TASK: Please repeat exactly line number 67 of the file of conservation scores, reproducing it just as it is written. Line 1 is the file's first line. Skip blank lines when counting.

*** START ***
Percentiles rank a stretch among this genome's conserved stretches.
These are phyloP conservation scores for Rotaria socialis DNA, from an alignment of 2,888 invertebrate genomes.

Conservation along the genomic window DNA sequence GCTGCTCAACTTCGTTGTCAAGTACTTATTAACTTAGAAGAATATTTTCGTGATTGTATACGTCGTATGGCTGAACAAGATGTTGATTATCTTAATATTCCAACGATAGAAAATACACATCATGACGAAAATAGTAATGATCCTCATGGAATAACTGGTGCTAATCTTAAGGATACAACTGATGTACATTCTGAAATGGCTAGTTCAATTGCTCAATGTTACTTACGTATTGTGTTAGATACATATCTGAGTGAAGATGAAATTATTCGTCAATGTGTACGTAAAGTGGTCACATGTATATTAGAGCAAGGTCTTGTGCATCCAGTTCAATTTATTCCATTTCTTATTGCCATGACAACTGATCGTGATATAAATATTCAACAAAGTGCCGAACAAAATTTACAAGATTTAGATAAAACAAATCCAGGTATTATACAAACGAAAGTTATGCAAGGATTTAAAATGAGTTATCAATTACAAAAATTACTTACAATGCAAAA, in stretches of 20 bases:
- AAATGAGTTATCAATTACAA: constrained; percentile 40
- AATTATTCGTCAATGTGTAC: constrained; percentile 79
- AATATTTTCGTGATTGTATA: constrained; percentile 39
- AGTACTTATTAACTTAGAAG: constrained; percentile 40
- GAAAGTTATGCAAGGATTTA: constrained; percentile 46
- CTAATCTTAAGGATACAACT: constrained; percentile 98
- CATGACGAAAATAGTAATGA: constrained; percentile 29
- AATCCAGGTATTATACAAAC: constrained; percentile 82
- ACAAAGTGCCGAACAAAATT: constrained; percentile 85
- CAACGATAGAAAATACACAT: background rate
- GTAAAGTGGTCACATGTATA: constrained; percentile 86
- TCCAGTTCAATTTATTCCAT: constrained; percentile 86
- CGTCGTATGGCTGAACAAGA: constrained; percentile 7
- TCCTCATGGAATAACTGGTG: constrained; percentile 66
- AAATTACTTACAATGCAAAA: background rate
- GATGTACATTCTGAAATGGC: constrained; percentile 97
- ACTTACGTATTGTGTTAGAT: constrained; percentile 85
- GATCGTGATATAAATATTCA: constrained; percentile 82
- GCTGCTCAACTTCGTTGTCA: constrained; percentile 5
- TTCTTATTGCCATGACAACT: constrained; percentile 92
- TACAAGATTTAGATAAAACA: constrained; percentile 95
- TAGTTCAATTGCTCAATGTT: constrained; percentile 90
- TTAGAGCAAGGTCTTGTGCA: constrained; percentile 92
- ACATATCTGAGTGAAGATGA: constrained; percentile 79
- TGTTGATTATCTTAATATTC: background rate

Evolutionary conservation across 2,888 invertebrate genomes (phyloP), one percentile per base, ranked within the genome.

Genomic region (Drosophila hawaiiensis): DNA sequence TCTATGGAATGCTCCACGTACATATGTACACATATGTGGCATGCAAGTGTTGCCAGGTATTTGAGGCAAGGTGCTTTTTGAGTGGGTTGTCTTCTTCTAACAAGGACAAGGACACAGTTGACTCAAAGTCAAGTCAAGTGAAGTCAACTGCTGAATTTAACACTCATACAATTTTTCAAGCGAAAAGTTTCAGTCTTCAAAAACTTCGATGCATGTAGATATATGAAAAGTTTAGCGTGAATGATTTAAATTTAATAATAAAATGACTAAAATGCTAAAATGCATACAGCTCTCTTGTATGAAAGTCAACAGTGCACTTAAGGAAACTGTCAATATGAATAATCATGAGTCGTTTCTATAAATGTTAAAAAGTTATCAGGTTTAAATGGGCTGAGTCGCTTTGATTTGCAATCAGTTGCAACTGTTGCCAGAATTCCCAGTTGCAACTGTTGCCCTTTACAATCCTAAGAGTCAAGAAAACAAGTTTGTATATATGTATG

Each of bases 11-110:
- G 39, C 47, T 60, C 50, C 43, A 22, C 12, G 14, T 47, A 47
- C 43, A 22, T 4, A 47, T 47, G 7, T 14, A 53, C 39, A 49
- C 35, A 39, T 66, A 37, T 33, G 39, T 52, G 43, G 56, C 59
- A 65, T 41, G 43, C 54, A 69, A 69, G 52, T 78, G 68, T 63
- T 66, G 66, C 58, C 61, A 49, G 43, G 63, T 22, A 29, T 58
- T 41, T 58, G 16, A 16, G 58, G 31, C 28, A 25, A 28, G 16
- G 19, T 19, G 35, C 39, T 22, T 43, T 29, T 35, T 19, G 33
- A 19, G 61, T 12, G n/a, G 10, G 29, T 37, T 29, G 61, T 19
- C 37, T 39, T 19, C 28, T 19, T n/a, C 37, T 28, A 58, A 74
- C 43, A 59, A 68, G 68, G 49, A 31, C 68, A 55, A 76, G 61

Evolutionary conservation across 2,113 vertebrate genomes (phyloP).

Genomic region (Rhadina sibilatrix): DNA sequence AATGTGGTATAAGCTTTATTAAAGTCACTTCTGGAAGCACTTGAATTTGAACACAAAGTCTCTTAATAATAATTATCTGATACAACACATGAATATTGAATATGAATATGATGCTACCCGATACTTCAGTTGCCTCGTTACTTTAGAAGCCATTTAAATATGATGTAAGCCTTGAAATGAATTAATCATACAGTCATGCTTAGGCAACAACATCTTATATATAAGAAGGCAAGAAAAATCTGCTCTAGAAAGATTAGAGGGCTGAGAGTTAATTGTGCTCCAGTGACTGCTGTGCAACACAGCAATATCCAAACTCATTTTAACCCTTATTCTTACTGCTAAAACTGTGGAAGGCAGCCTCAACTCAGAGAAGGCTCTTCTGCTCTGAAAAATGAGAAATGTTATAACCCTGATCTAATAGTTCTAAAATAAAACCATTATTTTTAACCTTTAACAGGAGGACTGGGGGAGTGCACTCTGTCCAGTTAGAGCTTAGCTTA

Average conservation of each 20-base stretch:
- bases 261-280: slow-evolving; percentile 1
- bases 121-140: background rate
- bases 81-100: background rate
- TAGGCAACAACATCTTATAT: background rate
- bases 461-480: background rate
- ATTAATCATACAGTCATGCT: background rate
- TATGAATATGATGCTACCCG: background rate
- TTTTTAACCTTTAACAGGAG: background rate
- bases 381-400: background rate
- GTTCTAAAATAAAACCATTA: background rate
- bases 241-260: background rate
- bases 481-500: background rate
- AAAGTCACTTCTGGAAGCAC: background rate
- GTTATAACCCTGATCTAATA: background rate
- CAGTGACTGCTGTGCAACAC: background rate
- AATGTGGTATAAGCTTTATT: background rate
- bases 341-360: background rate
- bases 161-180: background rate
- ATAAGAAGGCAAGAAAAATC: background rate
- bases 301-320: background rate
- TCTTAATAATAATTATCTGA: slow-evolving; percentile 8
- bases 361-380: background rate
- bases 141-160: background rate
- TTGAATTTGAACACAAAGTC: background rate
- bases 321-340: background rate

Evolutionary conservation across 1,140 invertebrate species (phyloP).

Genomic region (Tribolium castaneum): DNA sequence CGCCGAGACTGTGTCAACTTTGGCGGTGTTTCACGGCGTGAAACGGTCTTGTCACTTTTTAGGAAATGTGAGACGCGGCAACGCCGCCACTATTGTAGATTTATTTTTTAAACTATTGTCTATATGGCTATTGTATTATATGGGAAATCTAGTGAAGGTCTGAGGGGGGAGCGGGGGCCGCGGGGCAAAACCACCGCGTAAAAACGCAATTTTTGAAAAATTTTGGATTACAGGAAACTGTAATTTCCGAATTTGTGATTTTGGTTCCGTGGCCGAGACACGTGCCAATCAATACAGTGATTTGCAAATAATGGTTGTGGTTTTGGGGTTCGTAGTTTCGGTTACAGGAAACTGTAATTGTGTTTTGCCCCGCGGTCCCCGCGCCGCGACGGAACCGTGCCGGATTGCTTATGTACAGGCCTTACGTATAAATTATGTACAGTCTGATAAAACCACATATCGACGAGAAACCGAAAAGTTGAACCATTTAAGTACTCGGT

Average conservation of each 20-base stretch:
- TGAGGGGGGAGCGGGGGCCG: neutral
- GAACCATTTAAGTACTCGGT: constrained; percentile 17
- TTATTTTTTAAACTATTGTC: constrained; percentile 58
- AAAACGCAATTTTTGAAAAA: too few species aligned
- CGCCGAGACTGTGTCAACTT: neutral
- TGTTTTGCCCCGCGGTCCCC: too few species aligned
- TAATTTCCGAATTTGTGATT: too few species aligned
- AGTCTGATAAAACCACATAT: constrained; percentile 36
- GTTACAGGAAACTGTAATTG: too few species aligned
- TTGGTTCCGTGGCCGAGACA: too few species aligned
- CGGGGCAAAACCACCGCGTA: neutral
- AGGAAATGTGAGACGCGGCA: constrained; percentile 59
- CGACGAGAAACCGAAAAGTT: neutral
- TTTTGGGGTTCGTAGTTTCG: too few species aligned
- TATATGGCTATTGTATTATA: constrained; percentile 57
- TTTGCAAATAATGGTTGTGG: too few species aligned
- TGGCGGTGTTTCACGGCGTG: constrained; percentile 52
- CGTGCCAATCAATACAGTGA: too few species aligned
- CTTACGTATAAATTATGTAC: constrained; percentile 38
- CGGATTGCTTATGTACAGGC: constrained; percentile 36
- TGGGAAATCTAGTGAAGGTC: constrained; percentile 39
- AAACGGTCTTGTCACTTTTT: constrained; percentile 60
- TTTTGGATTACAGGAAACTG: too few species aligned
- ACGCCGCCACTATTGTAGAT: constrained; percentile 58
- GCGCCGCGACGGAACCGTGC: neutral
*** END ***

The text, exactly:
- bases 141-160: background rate